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Ohiopondfisher

Can you use WD-40 to clean rods and reels?

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I was wondering if you can cleans reels with WD-40 without it hurting the rod or reel? If not how do you clean them?

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Are asking about the outside rod and reel surfaces?

Tom

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It's ok for an external cleaner. WD 40 is very popular. It has had its hayday. WD has some water to it, and it will gum some. I would not spray it internally but some guys will probably say they have been using it for years. I will never use it on any part of a gun. 

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For a quick external wipe down it's fine. Don't let it anywhere near the internals of a reel. 

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You'll probably be transferring the odor of WD to the lures you're using, and that is not a good idea.  How about a damp cloth for a wipedown?  I don't use anything other than that on mine and keep them looking and working well.

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I used to spray WD-40 on my plastics during the Winter to keep them soft.  This was years ago and I am not sure if they have changed the way they are made.  I have recently tried it on some older, slightly hardened worms that a Friend gave me but that is inconclusive at the moment.  I have used it years ago to spray inside wet distributor caps on boats to get them started.  I believe that WD-40 is Water Dispersant - Mix 40.  But don't quote me on that.

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WD-40 is a solvent the displaces water, it's not fish oil or a lubricant.

Clean your rod using warm fresh water and soap, then rinse with water. If you fish in salt water a light wipe with WD-40 after cleaning with soap and water helps to reduce corrosion. DVT mentioned not to clean reel internal parts with WD-40, it breaks down lubricants.

Tom

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WD-40 is not as wonderful as it smells.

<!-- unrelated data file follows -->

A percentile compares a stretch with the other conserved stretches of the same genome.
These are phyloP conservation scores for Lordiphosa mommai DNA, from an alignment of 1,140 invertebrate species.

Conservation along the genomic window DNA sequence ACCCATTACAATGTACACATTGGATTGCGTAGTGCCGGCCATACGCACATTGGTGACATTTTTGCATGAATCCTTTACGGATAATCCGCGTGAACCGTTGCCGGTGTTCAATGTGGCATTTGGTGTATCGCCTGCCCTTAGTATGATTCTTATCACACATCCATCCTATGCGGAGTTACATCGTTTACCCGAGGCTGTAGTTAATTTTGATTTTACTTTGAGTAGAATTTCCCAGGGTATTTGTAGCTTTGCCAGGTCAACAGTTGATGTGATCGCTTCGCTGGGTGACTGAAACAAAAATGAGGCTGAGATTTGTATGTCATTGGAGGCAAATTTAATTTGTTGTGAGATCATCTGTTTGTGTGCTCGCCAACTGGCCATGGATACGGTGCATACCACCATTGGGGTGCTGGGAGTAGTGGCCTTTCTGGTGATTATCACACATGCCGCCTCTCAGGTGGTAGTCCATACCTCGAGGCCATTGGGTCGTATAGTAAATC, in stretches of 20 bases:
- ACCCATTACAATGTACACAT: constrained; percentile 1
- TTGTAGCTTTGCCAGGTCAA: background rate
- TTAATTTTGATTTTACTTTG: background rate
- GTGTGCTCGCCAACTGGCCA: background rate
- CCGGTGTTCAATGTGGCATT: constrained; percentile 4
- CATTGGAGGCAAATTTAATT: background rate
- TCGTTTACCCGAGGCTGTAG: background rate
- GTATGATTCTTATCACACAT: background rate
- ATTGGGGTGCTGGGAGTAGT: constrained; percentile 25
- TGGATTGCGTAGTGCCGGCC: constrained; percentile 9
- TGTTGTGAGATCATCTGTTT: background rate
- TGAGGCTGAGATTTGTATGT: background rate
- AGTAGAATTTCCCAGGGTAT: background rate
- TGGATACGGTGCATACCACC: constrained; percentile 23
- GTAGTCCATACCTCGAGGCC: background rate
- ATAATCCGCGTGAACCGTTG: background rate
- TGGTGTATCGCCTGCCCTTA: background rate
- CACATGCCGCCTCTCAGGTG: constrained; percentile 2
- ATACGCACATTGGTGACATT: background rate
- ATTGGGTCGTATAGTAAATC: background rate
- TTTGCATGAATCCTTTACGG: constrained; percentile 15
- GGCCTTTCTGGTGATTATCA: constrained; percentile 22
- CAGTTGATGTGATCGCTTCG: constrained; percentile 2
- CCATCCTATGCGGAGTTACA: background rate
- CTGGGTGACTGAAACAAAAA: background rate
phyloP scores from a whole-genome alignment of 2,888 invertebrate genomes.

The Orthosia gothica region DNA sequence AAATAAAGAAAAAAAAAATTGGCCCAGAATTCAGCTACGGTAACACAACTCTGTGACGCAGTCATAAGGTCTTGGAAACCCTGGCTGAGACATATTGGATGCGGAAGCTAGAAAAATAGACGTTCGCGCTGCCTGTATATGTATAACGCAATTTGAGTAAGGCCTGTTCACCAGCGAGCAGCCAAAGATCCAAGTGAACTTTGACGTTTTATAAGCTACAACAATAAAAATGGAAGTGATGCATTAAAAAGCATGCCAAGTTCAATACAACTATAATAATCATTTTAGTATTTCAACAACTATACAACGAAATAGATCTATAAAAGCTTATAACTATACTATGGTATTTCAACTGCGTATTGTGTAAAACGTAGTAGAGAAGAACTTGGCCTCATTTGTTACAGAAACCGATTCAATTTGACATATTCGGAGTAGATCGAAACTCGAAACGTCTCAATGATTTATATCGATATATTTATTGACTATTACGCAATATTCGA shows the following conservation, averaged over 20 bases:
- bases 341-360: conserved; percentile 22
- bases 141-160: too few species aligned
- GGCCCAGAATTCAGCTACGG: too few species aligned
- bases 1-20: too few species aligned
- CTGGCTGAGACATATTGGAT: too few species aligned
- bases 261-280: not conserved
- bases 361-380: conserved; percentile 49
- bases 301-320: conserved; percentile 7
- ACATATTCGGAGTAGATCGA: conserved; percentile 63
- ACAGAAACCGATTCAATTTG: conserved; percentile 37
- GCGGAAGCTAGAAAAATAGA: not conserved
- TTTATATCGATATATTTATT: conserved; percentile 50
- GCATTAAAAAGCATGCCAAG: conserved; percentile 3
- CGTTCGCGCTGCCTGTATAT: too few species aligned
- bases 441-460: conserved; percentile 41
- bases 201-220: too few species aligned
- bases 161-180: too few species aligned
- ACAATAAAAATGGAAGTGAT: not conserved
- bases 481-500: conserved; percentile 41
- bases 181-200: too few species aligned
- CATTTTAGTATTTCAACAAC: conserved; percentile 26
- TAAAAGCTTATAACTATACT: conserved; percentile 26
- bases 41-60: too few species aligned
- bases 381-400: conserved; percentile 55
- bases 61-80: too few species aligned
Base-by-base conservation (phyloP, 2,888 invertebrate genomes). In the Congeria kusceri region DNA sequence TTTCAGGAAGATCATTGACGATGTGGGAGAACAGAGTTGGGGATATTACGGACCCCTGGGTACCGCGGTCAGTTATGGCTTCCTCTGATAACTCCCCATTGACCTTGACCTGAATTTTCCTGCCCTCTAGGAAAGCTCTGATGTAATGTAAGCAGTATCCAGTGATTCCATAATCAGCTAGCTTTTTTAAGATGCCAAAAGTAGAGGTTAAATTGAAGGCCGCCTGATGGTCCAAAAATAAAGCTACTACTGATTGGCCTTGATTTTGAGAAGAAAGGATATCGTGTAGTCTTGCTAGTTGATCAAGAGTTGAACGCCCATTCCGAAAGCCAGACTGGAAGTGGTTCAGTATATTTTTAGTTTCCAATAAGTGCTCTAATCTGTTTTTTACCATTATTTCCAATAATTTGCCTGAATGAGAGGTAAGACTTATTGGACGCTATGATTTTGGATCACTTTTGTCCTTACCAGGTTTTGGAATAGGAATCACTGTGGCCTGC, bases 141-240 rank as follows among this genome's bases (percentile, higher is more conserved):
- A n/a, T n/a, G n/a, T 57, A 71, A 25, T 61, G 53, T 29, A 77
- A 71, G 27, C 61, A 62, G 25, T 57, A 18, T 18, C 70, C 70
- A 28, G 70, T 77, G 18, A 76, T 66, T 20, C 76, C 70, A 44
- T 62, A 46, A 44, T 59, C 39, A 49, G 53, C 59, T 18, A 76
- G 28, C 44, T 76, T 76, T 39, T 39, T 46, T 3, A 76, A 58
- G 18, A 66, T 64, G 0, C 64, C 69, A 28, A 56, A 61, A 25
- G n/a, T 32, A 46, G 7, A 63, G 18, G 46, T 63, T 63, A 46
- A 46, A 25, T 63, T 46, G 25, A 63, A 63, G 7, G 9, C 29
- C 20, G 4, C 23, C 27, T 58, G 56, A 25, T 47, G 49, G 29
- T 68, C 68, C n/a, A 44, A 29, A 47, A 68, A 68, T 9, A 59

It's essentially a penetrating oil and water displacement (WD stands for Water Displacement).

If you're looking to clean your gear, it would be better to use a cleaner such as '409' or 'Simple Green'.

  

Many swear that the aroma of WD-40 attracts fish and apply it to their lures as a fish attractant.

Other anglers feel just the opposite, believing that WD-40 repels fish.

I never employ fish attractants, so I'll let them sort it out  :)

 

Roger

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After a day of fishing I spray WD-40 in a paper towel and wipe down my reels after a fresh water rinse.

 

Have no idea if it helps but it makes me feel better. I feel compelled to mention I have reels that are decades old that look and feel like new that I have treated this way.

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WD-40 is fine but the problem is it evaporates fast & there for aint good for very long.

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WD40 is like its cousin, CRC666.  They are great to spray on electrical wiring such as spark plug wires.  Got a car with old spark plug wires that short out when they get damp, spray them liberally with either product and the car/truck will start right up.

 

Years ago that was a common problem when the plug wires got old.  Pretty rare in today's vehicles.  

It was common, particularly in a salt water environment to see a fisherman remove the cowl of his outboard and mist the entire powerhead on a regular basis.  It eliminated a lot of corrosion and starting problems.

 

Like automobiles, better, more durable components, such as silicone spark plug wires eliminated a lot of the common ailments of old time machinery.

 

Armorall (silicone spray) is great for cleaning the vinyl dashboards and doorpanels of vehicles, but don't ever use it on floormats or seats.  It's as slippery as ice.

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